Anglican priests sacked for being gay must be reinstated, Kenya court rules
Three Anglican clergy sacked for allegedly being gay must be reinstated, a court in Kenya has ruled, after the Church failed to produce any evidence they were homosexuals.
The country’s Court of Appeal upheld an earlier ruling forcing the Anglican Church of Kenya to pay 6.8million Kenyan shillings (£50,000) in damages and reinstall the three men.
Archdeacon John Njogu Gachau, Rev James Maina Maigua and Rev Paul Mwangi Warui will be paid their salaries in full from when they were dismissed in July 2015 and given new jobs.
Archdeacon Gachau was awarded Sh2,437,780 (£18,000) Rev Maigua Sh2,224,996 (£16,700) and Rev Warui Sh2,219,814 (£16,300).
Justice Philip Waki, Justice Roselyne Nambuye and Justice Patrick Kiage threw out an application by the Registered Trustees of the Anglican Church of Kenya which argued the payments were excessive and without legal basis.
Representing the Anglican Church lawyer Syphurine Nyongesa Mayende argued the court was failing to consider the circumstances when the priests were dismissed.
He said all three held sensitive posts within the church and accusations of homosexuality were read out to their congregations.
‘Church ministers ought to have faith, credit and trust and these have been lost,’ he argued.
But the court rejected their appeal, saying there was no evidence of alleged homosexuality and the Church had many dioceses across the country where they could be reinstated.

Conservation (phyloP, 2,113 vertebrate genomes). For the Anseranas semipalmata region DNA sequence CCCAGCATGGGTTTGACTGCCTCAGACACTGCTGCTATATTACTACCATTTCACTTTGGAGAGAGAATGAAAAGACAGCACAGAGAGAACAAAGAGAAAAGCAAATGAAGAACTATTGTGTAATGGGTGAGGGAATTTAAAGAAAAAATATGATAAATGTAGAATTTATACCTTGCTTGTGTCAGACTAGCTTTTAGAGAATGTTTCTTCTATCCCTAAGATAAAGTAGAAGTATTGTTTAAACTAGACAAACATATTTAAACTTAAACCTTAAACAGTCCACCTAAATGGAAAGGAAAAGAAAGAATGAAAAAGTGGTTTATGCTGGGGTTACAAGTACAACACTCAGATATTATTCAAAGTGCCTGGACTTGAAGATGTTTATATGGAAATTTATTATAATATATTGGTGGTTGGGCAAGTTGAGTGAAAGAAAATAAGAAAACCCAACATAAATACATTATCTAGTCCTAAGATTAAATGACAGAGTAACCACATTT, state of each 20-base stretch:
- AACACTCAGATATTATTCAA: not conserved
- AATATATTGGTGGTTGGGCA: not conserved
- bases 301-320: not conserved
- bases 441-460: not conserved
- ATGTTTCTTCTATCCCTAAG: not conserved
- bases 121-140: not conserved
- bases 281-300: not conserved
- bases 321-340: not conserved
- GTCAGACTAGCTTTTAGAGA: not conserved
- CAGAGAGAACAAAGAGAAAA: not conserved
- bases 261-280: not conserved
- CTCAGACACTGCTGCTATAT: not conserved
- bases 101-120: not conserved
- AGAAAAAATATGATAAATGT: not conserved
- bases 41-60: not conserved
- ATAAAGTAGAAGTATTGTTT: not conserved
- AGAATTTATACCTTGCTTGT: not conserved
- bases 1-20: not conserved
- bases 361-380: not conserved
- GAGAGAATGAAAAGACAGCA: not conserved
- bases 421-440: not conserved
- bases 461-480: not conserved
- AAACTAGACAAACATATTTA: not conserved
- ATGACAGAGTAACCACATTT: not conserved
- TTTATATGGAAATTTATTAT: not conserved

If ever this news were needed it is right now. At a time when the GAFCON Leader, Archbishop Ngatali of Uganda, has pledged his refusal to attend the next A.C. Primates’ Meeting on account of the non-Gafcon Provinces repudiation of sanctions againt LGBTI people in the Church; here is news of the Kenya Government’s rejection of the local Kenyan Anglican Church’s suspension of 3 of its clergy on account of their suspected homosexuality. It should be noted that there was no proof of their suspected sexuality at the time the hierarchy of the Ugandan Anglican Church enforced their abrupt dismissal.
Witch hunts are a dangerous precedent – especially in the Christian Church.
The culture of homophobia in the Churches of the GAFCON sodality – mostly in Africa – is now being challenged – even by their local governmental authorities, whose own attitude towards homosexuals has traditionally been repressive. Witch-hunts against suspected homosexuals by the Anglican Church in Africa are a serious injustice -of which the Anglican Communion Churches world-wide now have to take serious note: whether, or not, the membership of the Communion can continue to host the cult of homophobia and sexism – on the basis of a conservative understanding of sexuality and gender in its traditions.
Father Ron Smith, Christchurch, New Zealand (at present in Amsterdam)